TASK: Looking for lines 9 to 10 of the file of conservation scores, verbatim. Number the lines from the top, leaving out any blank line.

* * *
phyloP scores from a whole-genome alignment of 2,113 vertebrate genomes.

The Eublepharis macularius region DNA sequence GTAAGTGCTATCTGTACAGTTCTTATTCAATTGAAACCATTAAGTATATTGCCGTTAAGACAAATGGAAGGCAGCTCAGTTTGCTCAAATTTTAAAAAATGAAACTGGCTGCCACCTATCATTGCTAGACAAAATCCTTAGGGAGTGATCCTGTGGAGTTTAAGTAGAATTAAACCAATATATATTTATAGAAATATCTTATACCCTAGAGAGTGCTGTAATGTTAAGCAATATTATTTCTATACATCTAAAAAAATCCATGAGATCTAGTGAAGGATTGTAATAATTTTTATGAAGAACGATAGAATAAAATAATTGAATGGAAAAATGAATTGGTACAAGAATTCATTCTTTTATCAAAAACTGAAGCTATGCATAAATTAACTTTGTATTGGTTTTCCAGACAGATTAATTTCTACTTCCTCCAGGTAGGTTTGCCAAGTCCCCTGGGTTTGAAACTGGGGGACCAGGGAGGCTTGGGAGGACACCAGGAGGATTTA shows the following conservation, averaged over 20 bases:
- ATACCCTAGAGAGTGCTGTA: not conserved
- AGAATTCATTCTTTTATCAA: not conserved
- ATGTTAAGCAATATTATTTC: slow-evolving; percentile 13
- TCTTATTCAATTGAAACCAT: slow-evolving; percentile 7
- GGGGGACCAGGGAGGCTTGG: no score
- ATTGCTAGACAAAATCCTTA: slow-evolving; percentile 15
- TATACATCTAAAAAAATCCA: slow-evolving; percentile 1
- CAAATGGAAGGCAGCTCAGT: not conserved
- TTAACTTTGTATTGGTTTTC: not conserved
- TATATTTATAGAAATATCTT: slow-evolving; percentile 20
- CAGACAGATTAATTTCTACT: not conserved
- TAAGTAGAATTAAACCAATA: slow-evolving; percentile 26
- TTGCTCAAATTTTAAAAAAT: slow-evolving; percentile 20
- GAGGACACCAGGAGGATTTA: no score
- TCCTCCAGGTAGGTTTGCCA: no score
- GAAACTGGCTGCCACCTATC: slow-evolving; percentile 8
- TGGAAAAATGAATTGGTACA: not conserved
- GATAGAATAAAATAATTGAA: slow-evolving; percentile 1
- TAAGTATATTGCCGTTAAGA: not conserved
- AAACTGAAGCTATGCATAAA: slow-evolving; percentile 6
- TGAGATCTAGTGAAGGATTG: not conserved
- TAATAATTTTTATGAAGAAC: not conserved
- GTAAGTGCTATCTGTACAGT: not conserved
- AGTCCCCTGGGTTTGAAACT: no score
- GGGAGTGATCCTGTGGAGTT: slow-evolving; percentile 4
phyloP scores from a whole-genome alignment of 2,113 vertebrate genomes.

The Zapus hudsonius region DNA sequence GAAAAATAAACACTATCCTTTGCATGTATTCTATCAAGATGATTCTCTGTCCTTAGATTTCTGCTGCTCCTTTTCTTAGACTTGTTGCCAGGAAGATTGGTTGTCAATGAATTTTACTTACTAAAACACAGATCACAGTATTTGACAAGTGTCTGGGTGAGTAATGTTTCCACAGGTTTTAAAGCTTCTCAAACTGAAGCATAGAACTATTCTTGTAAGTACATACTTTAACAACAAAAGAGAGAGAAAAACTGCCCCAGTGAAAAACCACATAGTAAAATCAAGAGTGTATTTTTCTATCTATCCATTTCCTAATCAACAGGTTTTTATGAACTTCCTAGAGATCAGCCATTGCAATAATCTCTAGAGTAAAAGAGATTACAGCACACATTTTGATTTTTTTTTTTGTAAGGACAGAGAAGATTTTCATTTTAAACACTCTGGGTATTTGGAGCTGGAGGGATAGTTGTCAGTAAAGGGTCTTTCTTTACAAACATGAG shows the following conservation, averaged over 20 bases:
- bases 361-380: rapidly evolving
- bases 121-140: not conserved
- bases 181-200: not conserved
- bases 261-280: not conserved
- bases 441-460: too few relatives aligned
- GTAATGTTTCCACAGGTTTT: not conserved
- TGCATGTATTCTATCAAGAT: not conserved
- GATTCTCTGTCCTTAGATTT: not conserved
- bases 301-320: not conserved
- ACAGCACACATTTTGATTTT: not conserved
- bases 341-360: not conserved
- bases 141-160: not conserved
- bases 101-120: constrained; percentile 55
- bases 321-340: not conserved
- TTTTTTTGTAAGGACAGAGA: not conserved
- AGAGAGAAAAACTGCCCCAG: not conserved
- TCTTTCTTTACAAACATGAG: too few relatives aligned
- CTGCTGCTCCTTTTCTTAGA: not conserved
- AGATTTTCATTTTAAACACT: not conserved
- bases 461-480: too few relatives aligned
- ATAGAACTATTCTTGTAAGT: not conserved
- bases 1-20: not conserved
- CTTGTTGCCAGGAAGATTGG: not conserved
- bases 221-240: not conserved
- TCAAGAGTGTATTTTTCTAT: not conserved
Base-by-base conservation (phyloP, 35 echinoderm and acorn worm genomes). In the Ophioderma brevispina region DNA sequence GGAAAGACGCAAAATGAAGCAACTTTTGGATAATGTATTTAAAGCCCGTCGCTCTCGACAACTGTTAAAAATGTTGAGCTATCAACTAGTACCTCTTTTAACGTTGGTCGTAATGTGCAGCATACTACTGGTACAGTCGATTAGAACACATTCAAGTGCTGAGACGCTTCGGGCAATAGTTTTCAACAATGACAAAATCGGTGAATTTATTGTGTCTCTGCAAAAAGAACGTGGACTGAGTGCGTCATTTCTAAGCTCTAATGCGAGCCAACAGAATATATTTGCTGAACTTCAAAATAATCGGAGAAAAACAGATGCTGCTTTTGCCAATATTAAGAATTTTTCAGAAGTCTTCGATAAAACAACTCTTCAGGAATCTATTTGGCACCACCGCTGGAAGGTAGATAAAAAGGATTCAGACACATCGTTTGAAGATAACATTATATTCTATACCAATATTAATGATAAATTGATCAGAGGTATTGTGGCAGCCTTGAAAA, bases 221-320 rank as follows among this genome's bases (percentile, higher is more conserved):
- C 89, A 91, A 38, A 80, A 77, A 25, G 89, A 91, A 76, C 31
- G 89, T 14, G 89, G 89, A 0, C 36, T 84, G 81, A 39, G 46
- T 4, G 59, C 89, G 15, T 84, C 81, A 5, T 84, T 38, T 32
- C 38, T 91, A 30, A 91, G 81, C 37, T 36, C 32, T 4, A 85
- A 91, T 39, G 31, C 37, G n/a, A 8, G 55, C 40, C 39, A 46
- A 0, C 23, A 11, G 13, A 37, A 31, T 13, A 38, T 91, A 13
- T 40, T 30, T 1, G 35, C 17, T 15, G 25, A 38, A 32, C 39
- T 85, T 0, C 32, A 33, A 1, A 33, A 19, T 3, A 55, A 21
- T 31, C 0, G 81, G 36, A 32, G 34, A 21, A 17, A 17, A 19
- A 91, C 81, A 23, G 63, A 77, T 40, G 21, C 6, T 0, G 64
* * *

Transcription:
- TATACATCTAAAAAAATCCA: slow-evolving; percentile 1
- CAAATGGAAGGCAGCTCAGT: not conserved